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gailcalled's avatar

For those of you who saw Slumdog Millionaire, what did you think?

Asked by gailcalled (54579points) January 26th, 2009

I was disappointed and may try to read the book. The sound track was cranked up to ear damage level in a very small theater, which didn’t help.

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12 Answers

shadling21's avatar

I enjoyed it, but something doesn’t sit right with me. It’s weird. The structure and style of it is very unique, but something falls flat after we catch up to the present. Also, I don’t think that the introductory scenes were effective in aligning the viewer with the protagonist, but that could have been by choice. The game show’s host was interesting but ignored, and Salim’s story wasn’t followed up. Overall, it was a fun movie that showed a lot of promise but failed to deliver the depth it seemed to be building towards.

What disappointed you, Gail?

trumi's avatar

I didn’t find it very believable, the plot was fairly predictable, and the character development bothered me, but overall I liked it. The lighting was pretty amazing, all the acting was wonderful, and I found myself very entertained.

@gail It was pretty loud and fast. I think depending on the viewing situation that could ruin it for you. I felt a sensory overload a couple of times.

jlm11f's avatar

I loved it. No complaints.

Likeradar's avatar

@PnL
Me too. Fantastic, fantastic movie. It wasn’t the most believable story ever told, but also not outside the realm of possibility. Great acting, soundtrack, story, cinematography, etc.

sndfreQ's avatar

Great! 20 millan Rupees!

bob's avatar

I found the movie charming and enjoyable, even as it dealt with extraordinarily traumatic events. That’s a difficult line to walk, and the movie managed it gracefully. It’s hard to imagine an American movie pulling off that combination without playing up the drama and losing the sense of fun and excitement that runs throughout.

I was surprised to see Slumdog nominated for so many awards, and I don’t think it was as well-crafted a movie as, say, The Dark Knight, but it’s nice to see this style of movie get some acclaim. Though I also think the hype hurts the actual experience of watching this sort of movie.

Trustinglife's avatar

I liked it just fine… but I was on what, my third date with a woman? She was having huge emotional reaction to the film, so I found myself as much caught up in her reactions as the movie. I wouldn’t put it in the same realm as the power of The Dark Knight. Still, a very good movie.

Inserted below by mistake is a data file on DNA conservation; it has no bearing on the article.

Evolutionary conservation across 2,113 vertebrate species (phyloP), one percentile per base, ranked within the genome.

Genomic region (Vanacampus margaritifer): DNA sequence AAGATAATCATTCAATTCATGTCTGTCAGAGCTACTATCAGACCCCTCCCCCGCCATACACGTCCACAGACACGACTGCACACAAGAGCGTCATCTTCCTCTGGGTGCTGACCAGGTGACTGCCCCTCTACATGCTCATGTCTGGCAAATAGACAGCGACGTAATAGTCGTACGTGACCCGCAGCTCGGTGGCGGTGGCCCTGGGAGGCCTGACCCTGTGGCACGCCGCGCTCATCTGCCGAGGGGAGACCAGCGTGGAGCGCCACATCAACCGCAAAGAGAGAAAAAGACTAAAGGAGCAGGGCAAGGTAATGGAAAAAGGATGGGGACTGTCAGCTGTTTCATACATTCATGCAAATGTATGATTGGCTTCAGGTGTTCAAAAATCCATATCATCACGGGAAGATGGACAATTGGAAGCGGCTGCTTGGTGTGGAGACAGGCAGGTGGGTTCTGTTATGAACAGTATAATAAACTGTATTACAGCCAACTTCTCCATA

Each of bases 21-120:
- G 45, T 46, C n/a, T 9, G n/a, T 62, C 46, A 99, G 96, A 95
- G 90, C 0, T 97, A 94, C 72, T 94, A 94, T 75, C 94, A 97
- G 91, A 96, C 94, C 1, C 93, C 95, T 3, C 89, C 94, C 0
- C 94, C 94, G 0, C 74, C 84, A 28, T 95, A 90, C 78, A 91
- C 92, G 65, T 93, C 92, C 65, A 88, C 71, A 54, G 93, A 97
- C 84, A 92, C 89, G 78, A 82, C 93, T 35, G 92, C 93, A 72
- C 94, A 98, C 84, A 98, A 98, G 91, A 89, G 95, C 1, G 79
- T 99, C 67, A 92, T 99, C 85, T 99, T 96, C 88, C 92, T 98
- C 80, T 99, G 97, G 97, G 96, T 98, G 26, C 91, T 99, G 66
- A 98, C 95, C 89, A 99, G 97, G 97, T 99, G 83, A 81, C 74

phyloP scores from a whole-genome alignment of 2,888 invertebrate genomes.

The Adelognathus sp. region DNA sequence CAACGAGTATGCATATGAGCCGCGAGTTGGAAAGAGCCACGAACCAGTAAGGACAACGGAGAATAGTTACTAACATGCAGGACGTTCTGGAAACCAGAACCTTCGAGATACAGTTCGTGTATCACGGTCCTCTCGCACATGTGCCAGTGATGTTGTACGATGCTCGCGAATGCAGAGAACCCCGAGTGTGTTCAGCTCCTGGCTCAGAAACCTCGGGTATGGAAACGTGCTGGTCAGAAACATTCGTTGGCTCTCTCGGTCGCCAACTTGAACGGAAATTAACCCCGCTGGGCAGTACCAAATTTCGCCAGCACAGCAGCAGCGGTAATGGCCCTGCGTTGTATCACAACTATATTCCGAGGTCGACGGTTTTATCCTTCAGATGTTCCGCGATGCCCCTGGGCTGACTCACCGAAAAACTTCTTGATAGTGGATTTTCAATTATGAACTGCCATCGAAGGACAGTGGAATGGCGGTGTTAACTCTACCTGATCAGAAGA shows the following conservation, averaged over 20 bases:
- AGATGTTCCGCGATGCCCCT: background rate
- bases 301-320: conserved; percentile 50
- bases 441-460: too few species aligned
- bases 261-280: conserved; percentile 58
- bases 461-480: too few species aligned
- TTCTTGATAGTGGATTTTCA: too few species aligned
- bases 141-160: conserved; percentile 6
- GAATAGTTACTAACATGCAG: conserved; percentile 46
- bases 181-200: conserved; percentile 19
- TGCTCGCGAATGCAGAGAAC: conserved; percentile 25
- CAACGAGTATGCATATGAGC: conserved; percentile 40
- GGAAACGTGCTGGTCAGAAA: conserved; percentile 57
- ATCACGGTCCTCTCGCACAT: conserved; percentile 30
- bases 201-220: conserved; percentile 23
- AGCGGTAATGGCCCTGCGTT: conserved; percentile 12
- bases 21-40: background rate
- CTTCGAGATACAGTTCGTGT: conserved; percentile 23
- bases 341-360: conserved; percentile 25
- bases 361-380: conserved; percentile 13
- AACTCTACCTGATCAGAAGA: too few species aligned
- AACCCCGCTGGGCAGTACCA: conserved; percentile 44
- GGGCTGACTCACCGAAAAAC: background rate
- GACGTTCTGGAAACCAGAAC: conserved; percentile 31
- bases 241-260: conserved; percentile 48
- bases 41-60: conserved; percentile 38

c_gunningham's avatar

slumdog million-meh.

susanc's avatar

At least it had a premise and a plotline that concluded in an orderly way. I can’t believe anyone found anything to like in Dark Knight besides the Great Heath Ledger. What a mess.
So hilarious to criticize Slumdog for not being “believable”. Give me a break.

janbb's avatar

I thought the cinematography and the vignettes of Indian poverty were dynamic, but the storyline implausable and the characters uncompelling. Danny Boyle’s movies tend to favor style over substance, although I really loved his film of a few years ago, “Millions.” I had read the book before seeing the movie and it is flawed also, but does give a more cogent reason for the torture of the contestent. the plot of the book is even more episodic than the movie, but you do get a clearer sense of where the main character is coming from. (His name in the book is not Jamal so I am not referring to him that way.) Let me know what you think if you read the book, Gail.

As far as enjoyment goes, I liked Gran Torino and Frost/Nixon much better.

shadling21's avatar

@janbb – Well said. I’ll have to read the book, too.

gailcalled's avatar

The problem I had with the movie was that there were a dozen movie plots crammed into 125 minutes, including several documentaries.

I found the story line confusing and the horrific leaps from child maiming and prostitution and police brutality to comedy (the filling of bottled water in the restaurant kitchen) more distracting than helpful. I thought the early scenes with the little kids were moving and beautifully cast, however.

The story would have worked better as a 12 hour Masterpiece Theater, IMO.

But I am going to read the book, entitled Q and A. An extraordinary novel about India is A FINE BALANCE, by Rohington Mistry. It covers many of the same issues (religious and caste intolerance, corrupt police, the mutilation of children, the socioeconomic turmoil) but during 1975–1977 only.

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